Variety‘s Peter Debruge — the guy who wrote an impassioned thumbs-up review of the reprehensible Crazy, Stupid, Love — seems unsettled by Rise of the Planet of the Apes offering a “curious chance for humans to revel in their own destruction.” He also wonders if audiences “[will] mind witnessing the annihilation of their own species” as “there’s something undeniably subversive in asking auds to cheer” as humankind begins to lose the battle for earthly dominance.
And yet for a film that “could have been a disastrous gamble,” Rise of the Planet of the Apes “makes for an impressive, if predictably downbeat prequel to a franchise famous for unhappy endings,” he says.
What the hell is Debruge talking about? Rise isn’t the least bit downbeat. It doesn’t have an unhappy ending. There isn’t the first hint of trepidation about humans being annihilated on-screen….nothing. And the revelling is not about our defeat but from sharing the spirit-lifting triumph that kicks in when the apes break out of their cages, Spartacus-style.
So Debruge likes “upbeat”…is that it? The man likes to feel happy and cuddled and reassured, which is apparently why he went for Crazy Stupid Love. He doesn’t like mankind being threatened by apes. He’d rather get a nice hug from Steve Carell or Ryan Gosling.
At least Debruge understands that the Andy Serkis‘s performance as Caesar-the-chimp is a very significant score. “So nuanced and specific is Serkis’ performance that his digital avatar shows far greater emotional range than any of his human co-stars, even without the aid of dialogue,” he writes.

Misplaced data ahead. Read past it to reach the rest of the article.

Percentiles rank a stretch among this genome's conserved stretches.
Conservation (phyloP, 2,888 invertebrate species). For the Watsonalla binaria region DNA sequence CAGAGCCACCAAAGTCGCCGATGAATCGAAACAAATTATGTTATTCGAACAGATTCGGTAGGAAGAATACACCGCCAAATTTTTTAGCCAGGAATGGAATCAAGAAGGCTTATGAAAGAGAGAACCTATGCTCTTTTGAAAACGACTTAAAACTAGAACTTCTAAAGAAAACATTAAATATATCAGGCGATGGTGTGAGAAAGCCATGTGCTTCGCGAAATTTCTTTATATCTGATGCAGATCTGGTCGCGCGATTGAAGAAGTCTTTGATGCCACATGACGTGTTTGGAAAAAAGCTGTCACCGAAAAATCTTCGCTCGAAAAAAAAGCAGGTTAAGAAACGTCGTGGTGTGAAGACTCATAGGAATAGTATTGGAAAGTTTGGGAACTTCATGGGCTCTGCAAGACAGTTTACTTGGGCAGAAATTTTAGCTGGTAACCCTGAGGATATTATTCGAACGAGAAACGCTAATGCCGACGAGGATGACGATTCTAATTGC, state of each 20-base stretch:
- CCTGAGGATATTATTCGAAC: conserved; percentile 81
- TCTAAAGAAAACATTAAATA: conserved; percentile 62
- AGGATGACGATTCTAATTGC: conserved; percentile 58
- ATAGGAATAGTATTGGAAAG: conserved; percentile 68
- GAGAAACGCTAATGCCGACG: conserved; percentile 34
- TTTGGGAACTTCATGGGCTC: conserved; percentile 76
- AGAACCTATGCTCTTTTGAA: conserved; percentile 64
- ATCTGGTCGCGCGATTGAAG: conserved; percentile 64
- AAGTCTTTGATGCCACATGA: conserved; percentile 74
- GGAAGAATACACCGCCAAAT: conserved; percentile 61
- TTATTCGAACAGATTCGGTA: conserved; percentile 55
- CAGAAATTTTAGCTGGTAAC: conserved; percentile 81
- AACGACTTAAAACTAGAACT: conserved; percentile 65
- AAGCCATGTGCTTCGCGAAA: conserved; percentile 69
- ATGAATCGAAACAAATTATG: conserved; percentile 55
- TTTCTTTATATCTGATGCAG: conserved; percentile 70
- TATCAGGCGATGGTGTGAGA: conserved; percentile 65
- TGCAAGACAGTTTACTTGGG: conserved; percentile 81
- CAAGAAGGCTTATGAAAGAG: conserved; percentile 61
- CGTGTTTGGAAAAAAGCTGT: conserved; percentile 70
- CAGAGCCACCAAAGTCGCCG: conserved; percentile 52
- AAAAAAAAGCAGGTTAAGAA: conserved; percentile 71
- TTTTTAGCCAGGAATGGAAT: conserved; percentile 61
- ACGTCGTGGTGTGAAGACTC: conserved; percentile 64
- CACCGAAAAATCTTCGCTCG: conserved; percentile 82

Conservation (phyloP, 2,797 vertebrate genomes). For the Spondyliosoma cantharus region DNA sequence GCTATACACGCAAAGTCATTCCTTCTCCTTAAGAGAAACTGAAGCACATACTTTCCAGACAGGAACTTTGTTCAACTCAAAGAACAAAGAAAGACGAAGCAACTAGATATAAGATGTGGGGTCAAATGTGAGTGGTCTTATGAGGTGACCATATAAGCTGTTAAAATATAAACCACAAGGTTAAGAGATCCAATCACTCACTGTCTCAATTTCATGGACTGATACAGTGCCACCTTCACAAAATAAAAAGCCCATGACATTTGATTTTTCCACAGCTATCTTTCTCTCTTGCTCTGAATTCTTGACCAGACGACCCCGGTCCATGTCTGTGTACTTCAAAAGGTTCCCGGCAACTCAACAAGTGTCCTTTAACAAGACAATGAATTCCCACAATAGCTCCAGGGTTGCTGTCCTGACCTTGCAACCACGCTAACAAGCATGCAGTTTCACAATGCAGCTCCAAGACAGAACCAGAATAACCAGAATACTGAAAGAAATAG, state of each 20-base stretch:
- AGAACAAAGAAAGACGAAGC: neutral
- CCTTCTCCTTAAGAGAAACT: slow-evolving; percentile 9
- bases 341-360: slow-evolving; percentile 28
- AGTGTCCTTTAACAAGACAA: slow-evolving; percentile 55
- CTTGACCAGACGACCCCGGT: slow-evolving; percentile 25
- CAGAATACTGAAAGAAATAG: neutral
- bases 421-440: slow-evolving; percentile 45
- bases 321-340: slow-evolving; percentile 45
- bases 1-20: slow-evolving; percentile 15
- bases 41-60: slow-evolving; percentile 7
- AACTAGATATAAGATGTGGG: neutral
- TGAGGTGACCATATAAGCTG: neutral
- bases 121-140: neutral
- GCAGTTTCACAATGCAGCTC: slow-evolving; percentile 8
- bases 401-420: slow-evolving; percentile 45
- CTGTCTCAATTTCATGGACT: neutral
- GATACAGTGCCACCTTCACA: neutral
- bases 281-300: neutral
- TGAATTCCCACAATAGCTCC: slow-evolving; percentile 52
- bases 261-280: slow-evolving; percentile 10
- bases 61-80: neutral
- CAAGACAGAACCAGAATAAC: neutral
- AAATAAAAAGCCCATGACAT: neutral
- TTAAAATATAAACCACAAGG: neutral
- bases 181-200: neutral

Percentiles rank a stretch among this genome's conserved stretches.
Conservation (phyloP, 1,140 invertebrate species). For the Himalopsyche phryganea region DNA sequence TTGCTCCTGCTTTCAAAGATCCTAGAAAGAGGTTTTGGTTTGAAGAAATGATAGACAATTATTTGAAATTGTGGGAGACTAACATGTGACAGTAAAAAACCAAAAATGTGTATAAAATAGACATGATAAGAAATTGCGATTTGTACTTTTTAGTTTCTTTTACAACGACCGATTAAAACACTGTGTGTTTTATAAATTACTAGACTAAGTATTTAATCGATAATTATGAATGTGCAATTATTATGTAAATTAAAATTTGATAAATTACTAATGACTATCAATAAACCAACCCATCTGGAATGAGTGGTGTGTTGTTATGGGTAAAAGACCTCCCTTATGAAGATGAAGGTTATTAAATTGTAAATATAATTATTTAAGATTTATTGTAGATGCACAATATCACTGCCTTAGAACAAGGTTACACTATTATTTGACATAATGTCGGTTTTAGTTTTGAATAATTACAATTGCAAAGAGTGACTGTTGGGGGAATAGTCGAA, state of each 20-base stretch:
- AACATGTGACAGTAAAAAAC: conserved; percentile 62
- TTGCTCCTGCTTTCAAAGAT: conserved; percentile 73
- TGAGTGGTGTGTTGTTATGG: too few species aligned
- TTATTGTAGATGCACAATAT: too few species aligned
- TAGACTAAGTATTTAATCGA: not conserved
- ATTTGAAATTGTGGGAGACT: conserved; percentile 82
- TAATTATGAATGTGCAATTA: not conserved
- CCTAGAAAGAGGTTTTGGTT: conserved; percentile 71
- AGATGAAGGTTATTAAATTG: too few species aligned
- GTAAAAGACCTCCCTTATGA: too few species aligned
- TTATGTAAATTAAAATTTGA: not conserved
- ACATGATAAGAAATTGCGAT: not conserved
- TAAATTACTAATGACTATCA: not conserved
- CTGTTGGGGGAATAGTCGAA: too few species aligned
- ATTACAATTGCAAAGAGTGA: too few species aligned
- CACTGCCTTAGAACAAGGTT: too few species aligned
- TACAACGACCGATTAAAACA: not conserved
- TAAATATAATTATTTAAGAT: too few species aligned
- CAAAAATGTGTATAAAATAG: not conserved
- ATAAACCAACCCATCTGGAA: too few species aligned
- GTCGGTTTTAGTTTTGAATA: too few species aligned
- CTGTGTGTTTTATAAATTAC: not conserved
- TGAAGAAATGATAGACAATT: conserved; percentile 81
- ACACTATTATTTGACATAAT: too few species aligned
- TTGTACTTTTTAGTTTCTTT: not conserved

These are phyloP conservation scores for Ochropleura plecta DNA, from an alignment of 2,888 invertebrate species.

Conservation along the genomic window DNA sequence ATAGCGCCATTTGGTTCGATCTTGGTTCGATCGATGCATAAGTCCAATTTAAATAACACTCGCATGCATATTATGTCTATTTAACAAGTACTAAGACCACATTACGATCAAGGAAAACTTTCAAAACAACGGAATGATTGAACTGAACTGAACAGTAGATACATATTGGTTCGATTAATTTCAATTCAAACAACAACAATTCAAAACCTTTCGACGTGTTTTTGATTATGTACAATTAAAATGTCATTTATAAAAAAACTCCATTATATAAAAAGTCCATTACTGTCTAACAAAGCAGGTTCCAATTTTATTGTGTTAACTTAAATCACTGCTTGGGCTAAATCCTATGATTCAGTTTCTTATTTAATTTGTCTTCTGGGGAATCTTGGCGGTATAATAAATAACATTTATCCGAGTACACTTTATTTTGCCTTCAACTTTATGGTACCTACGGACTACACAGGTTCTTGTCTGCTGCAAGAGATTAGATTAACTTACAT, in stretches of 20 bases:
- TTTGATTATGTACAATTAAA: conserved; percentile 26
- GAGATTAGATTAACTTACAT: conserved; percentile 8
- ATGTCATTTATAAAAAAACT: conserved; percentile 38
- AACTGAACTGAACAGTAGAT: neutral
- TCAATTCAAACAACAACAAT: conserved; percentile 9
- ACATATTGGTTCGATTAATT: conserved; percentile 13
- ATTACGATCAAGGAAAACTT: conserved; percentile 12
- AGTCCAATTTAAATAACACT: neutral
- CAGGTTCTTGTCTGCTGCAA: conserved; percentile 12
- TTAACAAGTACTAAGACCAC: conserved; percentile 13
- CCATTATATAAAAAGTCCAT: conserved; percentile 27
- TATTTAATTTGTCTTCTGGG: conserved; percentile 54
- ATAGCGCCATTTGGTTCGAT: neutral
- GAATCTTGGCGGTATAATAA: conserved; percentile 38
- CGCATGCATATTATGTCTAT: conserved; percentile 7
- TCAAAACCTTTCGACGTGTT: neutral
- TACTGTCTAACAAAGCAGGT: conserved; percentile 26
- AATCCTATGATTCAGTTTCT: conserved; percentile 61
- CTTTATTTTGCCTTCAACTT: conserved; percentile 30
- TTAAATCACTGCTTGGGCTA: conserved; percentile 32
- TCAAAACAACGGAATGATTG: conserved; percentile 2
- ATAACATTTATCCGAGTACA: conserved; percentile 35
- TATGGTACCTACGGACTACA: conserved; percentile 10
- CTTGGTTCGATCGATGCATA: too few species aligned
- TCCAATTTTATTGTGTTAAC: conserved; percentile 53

More interesting is Sasha Stone‘s view that Rise of the Planet of the Apes is 2011’s “best film so far.” I wouldn’t go quite that far but I admire any critic or columnist sticking their neck out.
“The best movies you never see coming,” she writes. “Expectations weren’t running high [for this film] — the thinking was it would be as campy as the old Planet of the Apes movies or worse, as bad as the Tim Burton one.
“What most weren’t expecting, of course, was that the Rise of the Planet of the Apes would be so character driven. Because the technology is now seamless, there is very little separation between our awe and our emotional reaction.
“Half of the exhilaration here is [director] Rupert Wyatt‘s sleight of hand. It isn’t so much that the apes are faithfully rendered and seemingly real — so real you can’t believe you are not watching reality — it’s how he keeps the action moving. It’s that the director has such a command of the pace and the action, the film only slows down when we must head back into the human world and follow those stories. But any time it’s on the apes it exists in startling rapid-fire time.
“What’s most frightening about it in the end is how it reminds us that we’ve trapped even ourselves in a prison of our own making. When the apes decide they’ve had enough, something in us makes us wonder what would it take before we too have had enough?”